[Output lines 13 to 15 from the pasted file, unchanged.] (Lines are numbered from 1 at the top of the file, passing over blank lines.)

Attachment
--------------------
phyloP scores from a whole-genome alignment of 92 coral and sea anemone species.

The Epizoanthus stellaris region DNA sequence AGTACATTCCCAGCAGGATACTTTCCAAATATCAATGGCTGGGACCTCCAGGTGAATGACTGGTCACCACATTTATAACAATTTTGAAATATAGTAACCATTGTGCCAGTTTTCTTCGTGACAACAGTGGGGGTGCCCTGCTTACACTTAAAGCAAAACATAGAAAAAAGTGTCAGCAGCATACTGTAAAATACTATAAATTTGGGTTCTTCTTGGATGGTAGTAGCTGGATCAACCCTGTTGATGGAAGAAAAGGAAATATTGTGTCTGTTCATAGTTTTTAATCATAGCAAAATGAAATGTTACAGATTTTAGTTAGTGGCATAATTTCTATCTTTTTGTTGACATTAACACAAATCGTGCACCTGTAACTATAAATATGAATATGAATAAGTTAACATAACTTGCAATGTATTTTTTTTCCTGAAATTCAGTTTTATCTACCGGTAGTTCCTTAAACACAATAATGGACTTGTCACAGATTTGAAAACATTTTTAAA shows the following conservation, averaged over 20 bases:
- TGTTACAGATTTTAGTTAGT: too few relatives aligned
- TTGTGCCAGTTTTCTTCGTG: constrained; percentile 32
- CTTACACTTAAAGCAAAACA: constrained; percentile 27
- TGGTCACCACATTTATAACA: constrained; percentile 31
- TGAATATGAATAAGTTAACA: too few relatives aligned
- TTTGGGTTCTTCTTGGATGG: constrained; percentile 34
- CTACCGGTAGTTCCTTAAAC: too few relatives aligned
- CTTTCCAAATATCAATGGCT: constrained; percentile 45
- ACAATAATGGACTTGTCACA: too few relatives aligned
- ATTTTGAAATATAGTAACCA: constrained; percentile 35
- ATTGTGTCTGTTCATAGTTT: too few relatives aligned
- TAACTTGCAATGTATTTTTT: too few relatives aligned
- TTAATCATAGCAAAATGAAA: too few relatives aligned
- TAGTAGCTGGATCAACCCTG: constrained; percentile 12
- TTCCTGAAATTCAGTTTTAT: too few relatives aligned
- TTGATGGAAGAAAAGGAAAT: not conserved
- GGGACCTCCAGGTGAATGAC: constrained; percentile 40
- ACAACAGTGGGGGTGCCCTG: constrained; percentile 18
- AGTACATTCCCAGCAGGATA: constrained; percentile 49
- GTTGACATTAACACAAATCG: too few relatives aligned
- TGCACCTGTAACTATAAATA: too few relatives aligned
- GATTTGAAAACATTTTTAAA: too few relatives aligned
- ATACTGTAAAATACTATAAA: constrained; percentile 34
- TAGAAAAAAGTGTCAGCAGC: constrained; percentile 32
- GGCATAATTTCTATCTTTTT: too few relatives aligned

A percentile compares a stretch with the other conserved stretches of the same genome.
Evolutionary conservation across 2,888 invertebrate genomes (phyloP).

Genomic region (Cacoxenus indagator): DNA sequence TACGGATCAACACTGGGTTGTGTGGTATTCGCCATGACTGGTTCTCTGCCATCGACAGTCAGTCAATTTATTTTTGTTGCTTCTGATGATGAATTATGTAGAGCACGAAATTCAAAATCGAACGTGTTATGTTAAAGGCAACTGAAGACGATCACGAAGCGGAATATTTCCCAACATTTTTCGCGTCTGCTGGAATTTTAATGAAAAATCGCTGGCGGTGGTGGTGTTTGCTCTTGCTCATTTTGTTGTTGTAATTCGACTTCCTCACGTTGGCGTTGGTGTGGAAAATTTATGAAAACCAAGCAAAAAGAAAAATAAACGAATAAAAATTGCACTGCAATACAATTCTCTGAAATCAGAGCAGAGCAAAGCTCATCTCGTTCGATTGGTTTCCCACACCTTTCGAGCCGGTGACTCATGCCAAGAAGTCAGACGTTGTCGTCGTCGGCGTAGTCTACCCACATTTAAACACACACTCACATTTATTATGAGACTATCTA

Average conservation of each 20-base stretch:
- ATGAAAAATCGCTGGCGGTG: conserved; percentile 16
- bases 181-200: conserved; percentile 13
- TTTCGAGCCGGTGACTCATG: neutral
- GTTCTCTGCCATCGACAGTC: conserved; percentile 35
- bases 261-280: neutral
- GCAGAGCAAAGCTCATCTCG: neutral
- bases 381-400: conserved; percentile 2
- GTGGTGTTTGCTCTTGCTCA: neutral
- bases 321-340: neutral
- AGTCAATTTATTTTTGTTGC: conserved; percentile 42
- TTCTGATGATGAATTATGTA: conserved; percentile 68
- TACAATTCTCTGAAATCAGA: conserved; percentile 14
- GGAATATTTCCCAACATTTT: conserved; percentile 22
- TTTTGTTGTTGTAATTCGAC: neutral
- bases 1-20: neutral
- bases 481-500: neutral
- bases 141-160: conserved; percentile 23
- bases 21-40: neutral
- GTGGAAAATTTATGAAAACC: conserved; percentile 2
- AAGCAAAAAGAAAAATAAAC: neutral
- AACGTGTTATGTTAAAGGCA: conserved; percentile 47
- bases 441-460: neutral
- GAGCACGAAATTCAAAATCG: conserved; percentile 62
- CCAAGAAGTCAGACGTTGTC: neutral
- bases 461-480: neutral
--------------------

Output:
- ATTGTGTCTGTTCATAGTTT: too few relatives aligned
- TAACTTGCAATGTATTTTTT: too few relatives aligned
- TTAATCATAGCAAAATGAAA: too few relatives aligned